Positive Communication in a Negative Environment
The growing prevalence of negative speech in today’s American culture is worrisome, and counteracting it should be on everyone’s radar. Fortunately, there are ways to train our brains—and our families—to let positive, affirming behavior and language rise above the noise.
Julia Adami, director of home and community-based services at Great Circle, says the particularly contentious recent presidential election campaign tapped a deep reservoir of anger and frustration felt by some Americans, regardless of political affiliation. These emotions translated into negative, hurtful and destructive speech that we see broadcasted daily through the media.
“People can see this as validation to say whatever they want, with little restraint. The relative anonymity of internet also allows posting, tweeting and blogging with virtually no consequences, so people feel freer to say negative things,” Adami says.
Often children begin to assume it’s normal and acceptable behavior. And that is a challenge for parents trying to teach positivity, Adami says. To counteract angry, confrontational belittling behavior, it’s important to focus on our emotional intelligence, becoming more empathetic and building our self-worth, she notes.
So how can you cultivate positivity?
- Understand your feelings – People with high emotional intelligence know how to recognize their own feelings. Adami recommends “addressing your emotions by working through them in healthy and positive ways, instead of turning to anger, guilt and shame.”
- Cultivate empathy – As part of our self-worth, we can cultivate empathy by affirming that others can have differing views, says Adami. “We’re all worthy of love and belonging, and entitled to our feelings and opinions. Kids need to be reminded of this.” For example, point out that disagreeing on a particular subject can become an opportunity for discussion and understanding, not a reason for anger or defensiveness, she adds.
- Avoid the blame game – Remember that people with opposing beliefs are as free to express to their views as we are, Adami says: “Good people may support something you don’t agree with. It’s never okay to blame or shame them for their ideas and preferences.”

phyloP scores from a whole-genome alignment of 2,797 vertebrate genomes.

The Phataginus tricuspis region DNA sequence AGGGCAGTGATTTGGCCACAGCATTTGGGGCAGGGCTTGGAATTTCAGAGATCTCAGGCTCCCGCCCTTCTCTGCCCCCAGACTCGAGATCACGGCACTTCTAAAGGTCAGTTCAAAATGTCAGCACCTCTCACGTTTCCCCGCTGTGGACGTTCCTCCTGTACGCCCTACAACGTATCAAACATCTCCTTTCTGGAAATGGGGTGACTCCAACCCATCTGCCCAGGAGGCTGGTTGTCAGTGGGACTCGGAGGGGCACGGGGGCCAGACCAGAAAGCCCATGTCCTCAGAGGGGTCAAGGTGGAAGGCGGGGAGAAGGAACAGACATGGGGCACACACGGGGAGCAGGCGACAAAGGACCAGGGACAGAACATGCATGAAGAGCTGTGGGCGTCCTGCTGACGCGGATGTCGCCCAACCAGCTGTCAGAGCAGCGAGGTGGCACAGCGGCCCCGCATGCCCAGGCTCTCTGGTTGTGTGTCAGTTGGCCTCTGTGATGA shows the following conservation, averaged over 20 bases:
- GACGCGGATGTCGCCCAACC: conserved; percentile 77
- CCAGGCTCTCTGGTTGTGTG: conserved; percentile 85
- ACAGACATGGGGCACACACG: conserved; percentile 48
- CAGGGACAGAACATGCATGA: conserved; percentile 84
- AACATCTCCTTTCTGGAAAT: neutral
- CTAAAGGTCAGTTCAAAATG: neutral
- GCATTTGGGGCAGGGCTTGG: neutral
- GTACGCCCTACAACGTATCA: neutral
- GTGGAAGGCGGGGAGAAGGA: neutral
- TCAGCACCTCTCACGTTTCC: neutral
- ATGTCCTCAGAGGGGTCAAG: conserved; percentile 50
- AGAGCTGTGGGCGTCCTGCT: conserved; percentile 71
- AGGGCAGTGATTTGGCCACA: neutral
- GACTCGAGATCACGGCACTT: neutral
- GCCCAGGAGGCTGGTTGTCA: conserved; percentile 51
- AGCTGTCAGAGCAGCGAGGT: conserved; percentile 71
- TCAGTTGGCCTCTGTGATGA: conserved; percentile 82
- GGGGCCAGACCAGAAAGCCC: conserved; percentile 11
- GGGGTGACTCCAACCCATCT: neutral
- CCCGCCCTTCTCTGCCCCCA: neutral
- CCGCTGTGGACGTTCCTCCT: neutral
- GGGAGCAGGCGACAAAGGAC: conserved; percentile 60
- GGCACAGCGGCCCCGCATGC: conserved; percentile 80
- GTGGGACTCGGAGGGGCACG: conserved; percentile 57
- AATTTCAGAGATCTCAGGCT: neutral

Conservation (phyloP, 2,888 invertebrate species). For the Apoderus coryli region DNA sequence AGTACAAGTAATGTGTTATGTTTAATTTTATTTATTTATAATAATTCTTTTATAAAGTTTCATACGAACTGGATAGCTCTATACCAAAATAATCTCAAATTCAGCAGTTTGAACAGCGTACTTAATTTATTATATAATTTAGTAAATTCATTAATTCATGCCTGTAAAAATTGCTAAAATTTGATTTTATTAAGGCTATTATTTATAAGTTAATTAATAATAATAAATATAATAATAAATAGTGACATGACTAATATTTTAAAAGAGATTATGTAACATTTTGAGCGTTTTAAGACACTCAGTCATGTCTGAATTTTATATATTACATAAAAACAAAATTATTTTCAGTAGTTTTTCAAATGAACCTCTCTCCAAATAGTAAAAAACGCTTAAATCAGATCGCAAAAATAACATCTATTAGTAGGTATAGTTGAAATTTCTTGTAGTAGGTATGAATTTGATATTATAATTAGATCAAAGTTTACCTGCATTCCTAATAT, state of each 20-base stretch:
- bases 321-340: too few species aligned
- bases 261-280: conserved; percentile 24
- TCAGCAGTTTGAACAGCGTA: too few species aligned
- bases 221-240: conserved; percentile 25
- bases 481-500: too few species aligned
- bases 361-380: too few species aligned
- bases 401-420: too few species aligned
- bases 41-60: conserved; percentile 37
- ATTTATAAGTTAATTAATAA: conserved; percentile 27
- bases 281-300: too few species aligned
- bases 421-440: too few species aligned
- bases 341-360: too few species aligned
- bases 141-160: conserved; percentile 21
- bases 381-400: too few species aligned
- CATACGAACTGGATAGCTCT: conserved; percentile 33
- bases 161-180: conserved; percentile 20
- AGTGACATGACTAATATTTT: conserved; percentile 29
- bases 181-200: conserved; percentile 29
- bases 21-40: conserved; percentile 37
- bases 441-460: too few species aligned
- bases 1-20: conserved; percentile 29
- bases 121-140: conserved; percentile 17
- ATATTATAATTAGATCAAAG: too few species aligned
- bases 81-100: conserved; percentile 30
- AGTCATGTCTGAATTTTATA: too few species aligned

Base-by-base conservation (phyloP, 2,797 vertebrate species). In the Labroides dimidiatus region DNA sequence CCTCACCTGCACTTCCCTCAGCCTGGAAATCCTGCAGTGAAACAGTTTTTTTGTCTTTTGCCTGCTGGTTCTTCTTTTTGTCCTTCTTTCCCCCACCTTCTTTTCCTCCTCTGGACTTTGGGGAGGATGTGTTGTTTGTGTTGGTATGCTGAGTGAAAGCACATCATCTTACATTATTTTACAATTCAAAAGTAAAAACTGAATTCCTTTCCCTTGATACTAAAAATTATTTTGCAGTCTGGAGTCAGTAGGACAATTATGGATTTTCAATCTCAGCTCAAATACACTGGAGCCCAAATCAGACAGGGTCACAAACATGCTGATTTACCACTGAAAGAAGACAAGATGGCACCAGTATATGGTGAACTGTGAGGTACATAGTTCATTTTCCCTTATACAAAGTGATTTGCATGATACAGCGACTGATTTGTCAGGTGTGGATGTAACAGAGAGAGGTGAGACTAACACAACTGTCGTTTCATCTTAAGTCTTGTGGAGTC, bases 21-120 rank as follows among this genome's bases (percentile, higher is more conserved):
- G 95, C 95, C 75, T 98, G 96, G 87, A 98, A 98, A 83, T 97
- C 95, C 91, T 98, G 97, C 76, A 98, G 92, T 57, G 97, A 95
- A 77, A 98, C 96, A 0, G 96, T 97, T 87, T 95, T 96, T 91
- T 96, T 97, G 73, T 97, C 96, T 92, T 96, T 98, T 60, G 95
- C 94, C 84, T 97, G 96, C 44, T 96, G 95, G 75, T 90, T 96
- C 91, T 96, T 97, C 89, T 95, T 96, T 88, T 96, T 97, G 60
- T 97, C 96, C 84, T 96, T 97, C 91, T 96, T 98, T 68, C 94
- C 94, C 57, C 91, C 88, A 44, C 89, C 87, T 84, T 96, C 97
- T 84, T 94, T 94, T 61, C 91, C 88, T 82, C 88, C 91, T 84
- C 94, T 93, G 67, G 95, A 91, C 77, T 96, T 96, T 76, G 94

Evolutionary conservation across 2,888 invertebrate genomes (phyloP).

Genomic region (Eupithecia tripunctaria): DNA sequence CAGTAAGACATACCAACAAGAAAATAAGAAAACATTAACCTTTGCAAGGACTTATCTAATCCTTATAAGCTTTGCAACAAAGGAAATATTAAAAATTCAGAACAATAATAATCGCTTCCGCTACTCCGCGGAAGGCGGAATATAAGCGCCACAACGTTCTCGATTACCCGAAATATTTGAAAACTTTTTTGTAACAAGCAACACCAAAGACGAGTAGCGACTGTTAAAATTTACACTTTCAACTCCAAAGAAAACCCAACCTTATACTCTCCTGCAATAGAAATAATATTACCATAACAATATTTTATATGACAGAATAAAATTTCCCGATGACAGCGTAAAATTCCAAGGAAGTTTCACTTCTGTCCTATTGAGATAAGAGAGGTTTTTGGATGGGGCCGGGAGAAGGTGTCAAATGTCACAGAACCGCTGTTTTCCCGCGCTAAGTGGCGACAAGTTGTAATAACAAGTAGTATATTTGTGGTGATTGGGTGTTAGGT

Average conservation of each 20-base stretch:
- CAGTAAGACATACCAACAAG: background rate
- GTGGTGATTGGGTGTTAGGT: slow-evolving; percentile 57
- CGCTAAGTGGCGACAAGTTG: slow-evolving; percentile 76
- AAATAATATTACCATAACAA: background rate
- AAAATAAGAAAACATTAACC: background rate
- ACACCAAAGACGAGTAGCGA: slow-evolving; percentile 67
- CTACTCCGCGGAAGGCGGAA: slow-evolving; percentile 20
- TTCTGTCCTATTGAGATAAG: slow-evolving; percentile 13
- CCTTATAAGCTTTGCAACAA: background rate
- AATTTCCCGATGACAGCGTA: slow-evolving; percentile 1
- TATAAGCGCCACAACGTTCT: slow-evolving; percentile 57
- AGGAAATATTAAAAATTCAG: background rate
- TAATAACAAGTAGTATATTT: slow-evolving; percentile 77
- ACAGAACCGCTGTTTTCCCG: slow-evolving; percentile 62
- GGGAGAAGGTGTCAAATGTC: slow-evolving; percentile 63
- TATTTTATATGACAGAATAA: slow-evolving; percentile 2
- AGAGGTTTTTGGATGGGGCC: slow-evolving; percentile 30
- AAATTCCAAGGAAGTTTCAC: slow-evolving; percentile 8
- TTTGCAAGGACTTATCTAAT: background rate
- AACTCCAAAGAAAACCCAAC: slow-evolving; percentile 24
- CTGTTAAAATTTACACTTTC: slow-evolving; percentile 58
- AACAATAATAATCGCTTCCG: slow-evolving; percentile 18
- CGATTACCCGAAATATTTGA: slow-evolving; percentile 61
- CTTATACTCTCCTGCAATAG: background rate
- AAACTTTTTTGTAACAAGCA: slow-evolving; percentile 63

- Build self-worth – Self-worth develops by first practicing self-kindness and compassion, Adami notes. Choose activities and creative pastimes that support good health and positive attitudes. “Encourage kids to build empathy by writing down their feelings each day. Discuss them proactively, at the dinner table, on the way to school—whatever works for you. It’s about teaching them to recognize, process and validate all their emotions as human and normal,” she says.
Artistic and creative pursuits also can help. Because physical activity changes our brain chemistry to improve mood and attitude, exercise is another option. Volunteering also can boost our positive self-image.
- Focus on positives – One-on-one time with your kids is essential to develop positive communication skills, Adami says. Even if it’s just for 30 minutes, turn off electronics and enjoy an activity together. You’ll build your child’s self-esteem and capacity to empathize. Positive, supportive conversation sets a good example that helps develop emotional balance.
- Seek guidance – Reach out for advice from those in your network who consistently practice positive communication. Or if you’re struggling to rise above the negativity, Great Circle’s counseling services can provide guidance and tools for your family.
Adami reminds parents to check their words and actions first. “Your behavior and language can set a positive example. Making a real effort to communicate positively in our highly contentious world is more important than ever, and helps us take back control of the conversation.”